In Los Angeles, I had a chance to adapt an acquaintance’s novel into a screenplay, so I grabbed it. His novel had been brought to the publishing arena by the agent who discovered Pirsig’s Zen and the Art of Motorcycle Maintenance, so he had some cred going for him. Published by William Morrow, the novel Gray Eagles by Duane Unkefer got an astonishing six-figure first book advance. And the whole thing unravels from there.
A few points of interest. Unkefer wrote the thing in longhand on yellow lined tablets. He’d previously been the ad manager of Harley-Davidson in Milwaukee, and I had moved to Milwaukee mainly because the company I’d joined was the advertising agency for Harley. A bike freak, I wanted to work on the brand but it was star-crossed. It was a year or so before I was designated art director on the account and, during that time, AMF bought Harley. Within weeks of my promotion, AMF yanked the account, took it to their own agency. My reason for being there no longer valid, I fled to other agencies, other cities, and did okay.
Years melted. Fast forward those clouds scooting by, desk calendar pages zipping away in a maelstrom. Divorces. Successes. Reverses. I ended up in L.A. I was going to write a novel but common sense, fear and a desire to eat prevailed; I wrote Toyota commercials instead at Saatch & Saatchi. I also wrote the screenplay for Gray Eagles. The agent liked it. The agent died.
In the middle of an earthquake one morning on the seventh floor at Saatchi, I watched sprinklers fall out of the ceiling, file drawers open lazily as the building yawed, and decided to go back to my roots.
While in L.A. I’d written some other treatments and screenplays, met with fat cats in plush conference rooms, heard things like “trust me” and “here’s an idea that’ll write itself.” I tried the last one. Left the typewriter on with paper in it, came back hours later and nothing, not a word. Guy lied. But, all in all, L.A. was good to me.
One more star-crossed Harley thing, and I’ll get to the point. I got a call out of the blue from the daughter of the Milwaukee agency’s CEO. She said she was working for Harley which had bought back its name and was making quality motorcycles again. I’d been recommended as a writer. They wanted a book on Harley’s turnaround. Bated breath. Waiting. I wanted this. Harley’s prez wanted a business writer. It went to one, not me. The book’s title: Well Made in America. So I headed back to KC, Denny’s by Denny’s, Grand Slam to Grand Slam, detoured on old 66, marveled at teepee shaped buildings and lurid sunsets the color of Randolph Scott westerns. And I thought about “my novel.” I had steaks all along old 66. Good choice. The closer to KC, the better.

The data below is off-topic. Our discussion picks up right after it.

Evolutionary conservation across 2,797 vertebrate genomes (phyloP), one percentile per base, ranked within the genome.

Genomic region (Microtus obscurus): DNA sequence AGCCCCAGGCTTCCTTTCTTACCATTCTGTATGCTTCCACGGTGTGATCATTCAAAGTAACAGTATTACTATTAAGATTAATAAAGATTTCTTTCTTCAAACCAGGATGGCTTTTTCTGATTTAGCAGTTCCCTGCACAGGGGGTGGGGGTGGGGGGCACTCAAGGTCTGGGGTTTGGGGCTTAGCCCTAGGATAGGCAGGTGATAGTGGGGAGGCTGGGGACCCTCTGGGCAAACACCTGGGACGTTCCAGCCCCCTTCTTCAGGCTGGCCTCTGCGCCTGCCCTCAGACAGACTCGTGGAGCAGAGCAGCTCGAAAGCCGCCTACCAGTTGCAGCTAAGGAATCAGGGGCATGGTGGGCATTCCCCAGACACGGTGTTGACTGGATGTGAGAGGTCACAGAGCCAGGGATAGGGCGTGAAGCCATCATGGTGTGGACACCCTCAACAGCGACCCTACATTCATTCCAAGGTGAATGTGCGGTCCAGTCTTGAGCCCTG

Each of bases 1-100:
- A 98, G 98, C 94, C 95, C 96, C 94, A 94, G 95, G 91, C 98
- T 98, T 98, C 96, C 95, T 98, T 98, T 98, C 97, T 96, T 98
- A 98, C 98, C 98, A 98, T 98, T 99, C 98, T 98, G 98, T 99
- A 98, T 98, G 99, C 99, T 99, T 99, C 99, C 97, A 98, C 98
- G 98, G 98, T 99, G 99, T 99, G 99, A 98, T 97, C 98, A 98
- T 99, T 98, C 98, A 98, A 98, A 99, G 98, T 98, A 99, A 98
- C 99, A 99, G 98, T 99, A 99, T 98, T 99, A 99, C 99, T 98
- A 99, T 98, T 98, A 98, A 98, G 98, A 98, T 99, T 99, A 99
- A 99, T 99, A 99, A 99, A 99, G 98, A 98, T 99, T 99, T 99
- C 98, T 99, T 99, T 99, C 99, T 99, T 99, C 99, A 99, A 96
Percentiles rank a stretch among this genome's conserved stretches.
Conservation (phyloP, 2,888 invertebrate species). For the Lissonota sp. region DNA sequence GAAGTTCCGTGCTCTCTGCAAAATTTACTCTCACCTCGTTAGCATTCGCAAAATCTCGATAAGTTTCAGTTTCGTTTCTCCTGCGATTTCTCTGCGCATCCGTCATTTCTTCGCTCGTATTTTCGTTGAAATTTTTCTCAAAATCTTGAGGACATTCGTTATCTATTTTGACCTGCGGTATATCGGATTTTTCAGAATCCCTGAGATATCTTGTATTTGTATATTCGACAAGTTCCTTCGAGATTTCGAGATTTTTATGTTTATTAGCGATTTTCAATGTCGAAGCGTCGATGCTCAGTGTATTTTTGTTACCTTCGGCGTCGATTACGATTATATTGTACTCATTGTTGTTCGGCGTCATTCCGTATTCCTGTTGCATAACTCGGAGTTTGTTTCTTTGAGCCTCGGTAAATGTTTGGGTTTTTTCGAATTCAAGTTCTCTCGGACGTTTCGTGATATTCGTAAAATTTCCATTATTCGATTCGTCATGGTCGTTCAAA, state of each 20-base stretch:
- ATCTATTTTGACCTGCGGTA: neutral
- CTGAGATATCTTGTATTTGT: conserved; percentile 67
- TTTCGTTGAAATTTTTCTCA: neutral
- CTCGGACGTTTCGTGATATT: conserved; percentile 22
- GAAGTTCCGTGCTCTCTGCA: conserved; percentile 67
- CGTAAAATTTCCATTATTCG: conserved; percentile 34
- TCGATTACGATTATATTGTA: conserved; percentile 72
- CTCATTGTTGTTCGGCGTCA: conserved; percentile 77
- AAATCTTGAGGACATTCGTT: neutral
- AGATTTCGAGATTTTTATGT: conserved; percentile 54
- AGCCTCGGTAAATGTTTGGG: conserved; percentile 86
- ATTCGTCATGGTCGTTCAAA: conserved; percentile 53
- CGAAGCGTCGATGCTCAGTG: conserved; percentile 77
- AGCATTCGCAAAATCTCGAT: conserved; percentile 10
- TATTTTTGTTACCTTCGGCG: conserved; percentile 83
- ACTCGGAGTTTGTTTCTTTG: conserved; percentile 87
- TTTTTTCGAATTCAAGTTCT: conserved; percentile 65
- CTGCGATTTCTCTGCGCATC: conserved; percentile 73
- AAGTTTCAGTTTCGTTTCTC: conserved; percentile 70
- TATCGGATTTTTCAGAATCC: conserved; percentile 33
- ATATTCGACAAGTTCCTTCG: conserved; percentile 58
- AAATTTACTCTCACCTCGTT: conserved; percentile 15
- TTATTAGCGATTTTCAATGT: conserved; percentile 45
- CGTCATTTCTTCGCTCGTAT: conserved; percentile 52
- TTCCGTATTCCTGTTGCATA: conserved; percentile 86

My point, and I’m on shaky ground here, because I may not have had one to begin with, unless it’s the vicissitudes and vagaries that bombard anyone unbalanced enough to embark on their dream. When I left for California, my dad asked why. I said, “I don’t know, write a novel maybe.” He said, “But that’s just a dream.” Actual protest in his voice.
Point, please. Any old time. Okay. I so admired Duane Unkefer for writing that novel back then, acquiring a super-agent, that record advance. But there was little publicity for the book for some reason, political maneuvering, odd circumstances. Can’t remember what all happened, but that’s not the point. The point is, he quit and holed up and wrote. And wrote.
And the book is really good. It’s a thriller with epic scope. It should be a movie; I discovered that when I wrote the adaptation, the screenplay. It’s cinematic as hell. I can hear it. See it. A short description: German Luftwaffe pilots gather in the southwest to wreak havoc at air shows with restored WWII fighter planes. It takes place in the 60’s or so, and the story has depth. Any moviemakers out there should look it up. The author lives in Santa Barbara.
Oh, and they might consider my new book, Ruined Days, as well. I know a guy who writes screenplays.
Guinotte Wise has been a creative director in advertising most of his working life. In his youth he put forth effort as a bullrider, ironworker, laborer, funeral home pickup person, bartender, truckdriver, postal worker, ice house worker, paving field engineer. A staid museum director called him raffish, which he enthusiastically embraced. (the observation, not the director) His collection of short stories, Night Train, Cold Beer, won the T. Palmer Hall award and publication. Ruined Days was published in Dec. 2015, and a second book of short stories, Resume Speed, is coming in 2016. His work has been allowed into numerous literary reviews and anthologies Including Atticus, Thrice Fiction, The MacGuffin and Best New Writing Anthology 2015.
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